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Please use this identifier to cite or link to this item: http://hdl.handle.net/123456789/9438

Title: Determination of the impact of Long-term Poultry manure use on selected soil nutrients
Authors: Ahiahonu, Elvis Kodzo
Abaidoo, Robert C.
Ahialey, Elikem Kwaku
Issue Date: 2011
Publisher: Elixir Agriculture
Citation: Elixir Agriculture 38 (2011) 4093-4099
Abstract: In this study, the long-term impacts of poultry manure (PM) on vertical distribution of soil macronutrients (N, P, K, Ca and Mg) have been determined. In addition, change in other soil fertility indicators such as organic matter (OM) and cation exchange capacity (CEC) levels were assessed. Soil samples from four depths (0-15, 15-30, 30-60, and 60-120 cm) from the sites were analyzed. Generally, the mean total soil nitrogen increased with depth in the cultivated poultry manure amended soils up to 60cm depth and decreased sharply at depth range 60-120 cm in both wet and dry seasons. At both the cultivated and uncultivated sites at Deduako, available P levels were highest at the top 15 cm depth of the soil and decreased rapidly with increasing depths for both seasons in both the cultivated and uncultivated sites. The exchangeable K content at Deduako during the wet and dry season was significantly higher at all sampling depths than the corresponding depths of uncultivated land. Generally, the exchangeable Ca levels were significantly higher in cultivated soils at the experimental sites than those of the uncultivated land. There were significantly higher exchangeable Ca levels in wet season than that of dry season at both sites. Significantly higher (p < 0.05) Mg levels recorded in wet season. The OM contents at all sampling depths of cultivated site were also higher than that of the uncultivated sites. At the Deduako vegetable site, during the wet season, the CEC in cultivated soils at the various sampling depth were significantly higher (p < 0.05) than those of uncultivated soil. Increases in all selected soil properties were, generally, higher in the wet season than the dry season.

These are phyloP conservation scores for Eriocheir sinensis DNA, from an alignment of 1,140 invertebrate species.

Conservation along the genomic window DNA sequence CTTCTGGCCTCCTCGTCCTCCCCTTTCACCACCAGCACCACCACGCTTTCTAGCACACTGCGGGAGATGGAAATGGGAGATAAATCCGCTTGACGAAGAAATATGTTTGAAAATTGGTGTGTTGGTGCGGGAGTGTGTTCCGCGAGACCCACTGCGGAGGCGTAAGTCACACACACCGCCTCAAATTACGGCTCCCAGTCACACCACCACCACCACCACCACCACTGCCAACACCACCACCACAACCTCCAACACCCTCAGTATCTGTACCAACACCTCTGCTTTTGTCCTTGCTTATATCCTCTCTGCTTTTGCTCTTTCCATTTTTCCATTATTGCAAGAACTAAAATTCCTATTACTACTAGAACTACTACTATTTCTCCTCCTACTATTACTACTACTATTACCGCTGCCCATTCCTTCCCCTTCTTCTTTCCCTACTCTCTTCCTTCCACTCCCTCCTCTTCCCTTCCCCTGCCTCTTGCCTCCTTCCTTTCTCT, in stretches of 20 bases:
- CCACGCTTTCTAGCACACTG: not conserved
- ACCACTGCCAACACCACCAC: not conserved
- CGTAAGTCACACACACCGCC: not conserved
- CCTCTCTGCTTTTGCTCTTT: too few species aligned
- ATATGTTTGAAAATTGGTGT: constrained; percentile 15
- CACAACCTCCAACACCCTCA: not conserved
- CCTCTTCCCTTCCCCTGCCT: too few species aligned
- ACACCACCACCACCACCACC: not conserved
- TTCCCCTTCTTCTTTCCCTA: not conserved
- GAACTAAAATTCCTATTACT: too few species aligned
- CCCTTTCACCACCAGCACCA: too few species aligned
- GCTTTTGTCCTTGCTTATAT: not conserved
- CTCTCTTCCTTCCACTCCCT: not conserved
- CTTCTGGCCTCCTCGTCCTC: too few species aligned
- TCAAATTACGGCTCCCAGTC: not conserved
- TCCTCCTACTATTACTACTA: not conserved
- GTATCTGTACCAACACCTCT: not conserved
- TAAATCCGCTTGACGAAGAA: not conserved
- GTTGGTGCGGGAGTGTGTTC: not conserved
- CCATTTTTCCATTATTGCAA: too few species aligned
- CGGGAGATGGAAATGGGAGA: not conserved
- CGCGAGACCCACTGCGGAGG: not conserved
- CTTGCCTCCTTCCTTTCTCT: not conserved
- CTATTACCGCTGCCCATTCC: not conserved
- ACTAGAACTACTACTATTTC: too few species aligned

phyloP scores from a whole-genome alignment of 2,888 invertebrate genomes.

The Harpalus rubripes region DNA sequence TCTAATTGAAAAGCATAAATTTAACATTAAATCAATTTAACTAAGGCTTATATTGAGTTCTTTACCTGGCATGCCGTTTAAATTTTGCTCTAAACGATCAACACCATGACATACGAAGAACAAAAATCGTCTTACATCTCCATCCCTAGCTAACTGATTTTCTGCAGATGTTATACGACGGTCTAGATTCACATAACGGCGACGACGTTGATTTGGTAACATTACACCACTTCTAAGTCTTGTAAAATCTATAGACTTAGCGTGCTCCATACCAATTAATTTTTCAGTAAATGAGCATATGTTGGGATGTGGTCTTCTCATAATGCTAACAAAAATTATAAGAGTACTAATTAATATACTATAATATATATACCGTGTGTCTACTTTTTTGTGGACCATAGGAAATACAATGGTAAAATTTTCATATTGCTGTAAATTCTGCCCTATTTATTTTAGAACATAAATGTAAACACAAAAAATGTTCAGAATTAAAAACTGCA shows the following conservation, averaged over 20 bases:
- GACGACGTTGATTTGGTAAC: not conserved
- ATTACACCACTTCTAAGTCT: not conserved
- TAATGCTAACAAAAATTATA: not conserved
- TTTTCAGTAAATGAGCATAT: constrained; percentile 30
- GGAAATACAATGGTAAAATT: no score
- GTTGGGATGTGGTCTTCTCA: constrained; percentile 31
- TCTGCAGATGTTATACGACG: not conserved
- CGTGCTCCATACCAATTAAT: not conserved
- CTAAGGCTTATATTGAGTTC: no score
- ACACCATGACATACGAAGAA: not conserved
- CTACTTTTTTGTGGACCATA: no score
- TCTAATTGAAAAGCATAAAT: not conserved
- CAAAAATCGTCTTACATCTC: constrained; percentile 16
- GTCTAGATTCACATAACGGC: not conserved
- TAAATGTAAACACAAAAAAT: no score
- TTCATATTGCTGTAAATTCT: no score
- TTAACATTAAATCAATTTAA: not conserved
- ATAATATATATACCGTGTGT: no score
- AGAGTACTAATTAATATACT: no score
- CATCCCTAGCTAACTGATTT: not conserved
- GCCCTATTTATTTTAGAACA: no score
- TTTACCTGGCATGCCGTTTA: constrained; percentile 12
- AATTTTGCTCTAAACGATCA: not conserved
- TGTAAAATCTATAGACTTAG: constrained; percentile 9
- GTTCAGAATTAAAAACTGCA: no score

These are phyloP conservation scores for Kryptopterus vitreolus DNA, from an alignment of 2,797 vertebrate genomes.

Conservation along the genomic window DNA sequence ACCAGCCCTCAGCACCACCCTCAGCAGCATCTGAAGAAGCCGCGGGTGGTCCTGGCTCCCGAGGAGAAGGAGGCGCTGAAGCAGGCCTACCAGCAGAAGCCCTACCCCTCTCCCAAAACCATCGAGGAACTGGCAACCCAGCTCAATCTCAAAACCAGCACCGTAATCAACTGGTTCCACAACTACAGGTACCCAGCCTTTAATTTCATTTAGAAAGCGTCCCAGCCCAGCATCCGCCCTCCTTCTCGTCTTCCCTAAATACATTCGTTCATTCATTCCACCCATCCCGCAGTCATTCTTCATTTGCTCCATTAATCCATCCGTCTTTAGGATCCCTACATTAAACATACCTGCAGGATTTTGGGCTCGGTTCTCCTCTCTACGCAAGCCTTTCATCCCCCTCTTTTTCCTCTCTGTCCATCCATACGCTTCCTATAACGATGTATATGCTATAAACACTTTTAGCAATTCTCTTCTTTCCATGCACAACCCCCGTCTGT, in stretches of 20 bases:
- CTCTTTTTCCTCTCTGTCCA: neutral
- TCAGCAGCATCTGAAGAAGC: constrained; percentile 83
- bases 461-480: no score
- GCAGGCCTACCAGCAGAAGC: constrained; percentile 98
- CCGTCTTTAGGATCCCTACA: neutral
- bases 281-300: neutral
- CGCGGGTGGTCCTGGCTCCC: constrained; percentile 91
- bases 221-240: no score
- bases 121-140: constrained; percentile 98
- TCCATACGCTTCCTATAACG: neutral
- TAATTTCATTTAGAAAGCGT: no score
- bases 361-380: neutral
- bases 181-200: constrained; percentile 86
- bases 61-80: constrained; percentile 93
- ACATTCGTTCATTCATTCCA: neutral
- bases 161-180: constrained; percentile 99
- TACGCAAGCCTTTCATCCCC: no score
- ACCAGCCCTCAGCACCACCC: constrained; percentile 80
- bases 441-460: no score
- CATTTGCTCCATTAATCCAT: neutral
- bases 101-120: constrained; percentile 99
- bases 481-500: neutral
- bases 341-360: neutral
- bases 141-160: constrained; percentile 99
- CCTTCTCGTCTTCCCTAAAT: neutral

Description: An article published by Elixir Agriculture 38 (2011) 4093-4099
URI: http://hdl.handle.net/123456789/9438
Appears in Collections:College of Science

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